We urge the United Nations to accelerate humanitarian assistance, ensuring that aid reaches those communities and those vulnerable groups who are in need of urgent help. In view of the current situation, this need for assistance might take longer than a year. The displaced Christian community needs water, medicines and basic services.

We urge the United Nations to develop a plan or strategy to protect and preserve our heritage, looted and burned by the militants. They continue to burn churches and ancient monasteries. The old churches and monasteries will be difficult to rebuild.

+ Louis Raphael Sako

Patriarch of the Chaldean Catholic Church

Tuesday, July 22, 2014

KAL 007 and MH17 … A Presidential Response

From The Center for Vision & Values, Grove City College
By Dr. Paul G. Kengor

Editor’s note: A longer version of this article first appeared at The American Spectator.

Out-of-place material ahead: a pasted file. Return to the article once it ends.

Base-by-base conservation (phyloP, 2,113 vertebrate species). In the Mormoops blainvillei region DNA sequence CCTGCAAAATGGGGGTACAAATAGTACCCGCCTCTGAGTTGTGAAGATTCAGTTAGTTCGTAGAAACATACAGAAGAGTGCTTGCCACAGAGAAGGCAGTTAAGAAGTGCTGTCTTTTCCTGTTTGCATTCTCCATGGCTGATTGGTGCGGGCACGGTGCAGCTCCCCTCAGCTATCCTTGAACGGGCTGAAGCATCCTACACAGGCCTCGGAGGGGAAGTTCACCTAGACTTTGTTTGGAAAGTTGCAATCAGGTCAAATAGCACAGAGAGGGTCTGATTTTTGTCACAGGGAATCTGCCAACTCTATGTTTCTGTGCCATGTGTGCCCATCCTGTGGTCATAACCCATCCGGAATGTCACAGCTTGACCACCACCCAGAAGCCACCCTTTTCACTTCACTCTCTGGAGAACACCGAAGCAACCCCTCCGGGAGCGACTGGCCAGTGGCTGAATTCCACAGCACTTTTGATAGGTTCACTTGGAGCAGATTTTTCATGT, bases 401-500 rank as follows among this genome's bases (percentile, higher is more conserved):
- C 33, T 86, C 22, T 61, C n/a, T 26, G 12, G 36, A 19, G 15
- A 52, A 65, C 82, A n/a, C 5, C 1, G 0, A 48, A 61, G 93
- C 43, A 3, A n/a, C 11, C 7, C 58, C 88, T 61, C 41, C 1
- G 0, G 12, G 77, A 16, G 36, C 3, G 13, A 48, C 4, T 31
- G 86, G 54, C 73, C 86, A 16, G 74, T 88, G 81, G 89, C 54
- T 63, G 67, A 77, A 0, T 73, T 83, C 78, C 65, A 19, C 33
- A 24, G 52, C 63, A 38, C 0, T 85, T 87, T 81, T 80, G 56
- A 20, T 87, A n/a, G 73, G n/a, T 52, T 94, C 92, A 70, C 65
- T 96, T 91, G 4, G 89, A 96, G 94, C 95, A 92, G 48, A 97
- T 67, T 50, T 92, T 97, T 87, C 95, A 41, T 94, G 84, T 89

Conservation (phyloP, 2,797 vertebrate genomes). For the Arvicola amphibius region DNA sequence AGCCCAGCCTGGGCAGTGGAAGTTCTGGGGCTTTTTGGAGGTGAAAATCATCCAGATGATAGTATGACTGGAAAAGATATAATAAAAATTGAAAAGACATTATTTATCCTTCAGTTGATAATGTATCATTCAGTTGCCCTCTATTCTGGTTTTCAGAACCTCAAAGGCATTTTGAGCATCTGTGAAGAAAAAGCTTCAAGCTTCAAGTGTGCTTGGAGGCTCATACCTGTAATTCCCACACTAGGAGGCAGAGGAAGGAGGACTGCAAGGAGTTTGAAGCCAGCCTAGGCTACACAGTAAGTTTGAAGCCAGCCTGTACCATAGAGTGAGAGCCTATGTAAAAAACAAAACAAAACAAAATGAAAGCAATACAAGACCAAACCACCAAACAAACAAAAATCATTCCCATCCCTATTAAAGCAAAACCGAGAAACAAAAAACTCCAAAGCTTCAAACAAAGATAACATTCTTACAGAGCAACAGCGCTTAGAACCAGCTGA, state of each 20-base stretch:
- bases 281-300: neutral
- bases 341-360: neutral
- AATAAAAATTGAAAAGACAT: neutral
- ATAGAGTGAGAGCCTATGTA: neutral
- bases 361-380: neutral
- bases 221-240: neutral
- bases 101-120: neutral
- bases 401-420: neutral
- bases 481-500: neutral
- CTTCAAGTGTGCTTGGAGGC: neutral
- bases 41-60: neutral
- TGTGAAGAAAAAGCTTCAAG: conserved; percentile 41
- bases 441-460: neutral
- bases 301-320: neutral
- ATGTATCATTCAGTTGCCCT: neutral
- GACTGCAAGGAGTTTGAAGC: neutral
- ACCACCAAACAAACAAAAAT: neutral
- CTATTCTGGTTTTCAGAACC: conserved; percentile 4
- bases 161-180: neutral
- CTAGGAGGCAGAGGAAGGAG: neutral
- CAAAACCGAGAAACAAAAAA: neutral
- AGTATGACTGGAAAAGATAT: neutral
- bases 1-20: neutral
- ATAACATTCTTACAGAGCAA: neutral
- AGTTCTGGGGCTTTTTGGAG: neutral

This generation has its KAL 007. The stunning downing of Malaysian flight 17 is strikingly similar to the shock of September 1, 1983, when the Russians downed a Korean passenger airliner, flight 007, which had left New York City for Seoul via Alaska. In both cases, the Russian government vehemently denied any involvement, disparaging anyone who dared to accuse it of prior knowledge.

Both planes were Asian with similar numbers of dead. KAL had 269 passengers; the Malaysian flight nearly 300. They were mostly Asian passengers but also Americans—61 Americans in KAL 007 and a much smaller (still unconfirmed) number in the Malaysian flight. In both cases, questions arise over why the planes were flying where they were flying. Exactly what happened with KAL still isn’t entirely clear, but it seems the computer on the plane’s guidance system was set incorrectly, allowing it to stray into Soviet airspace. Russian fighter planes stalked KAL 007 before blasting it out of the sky.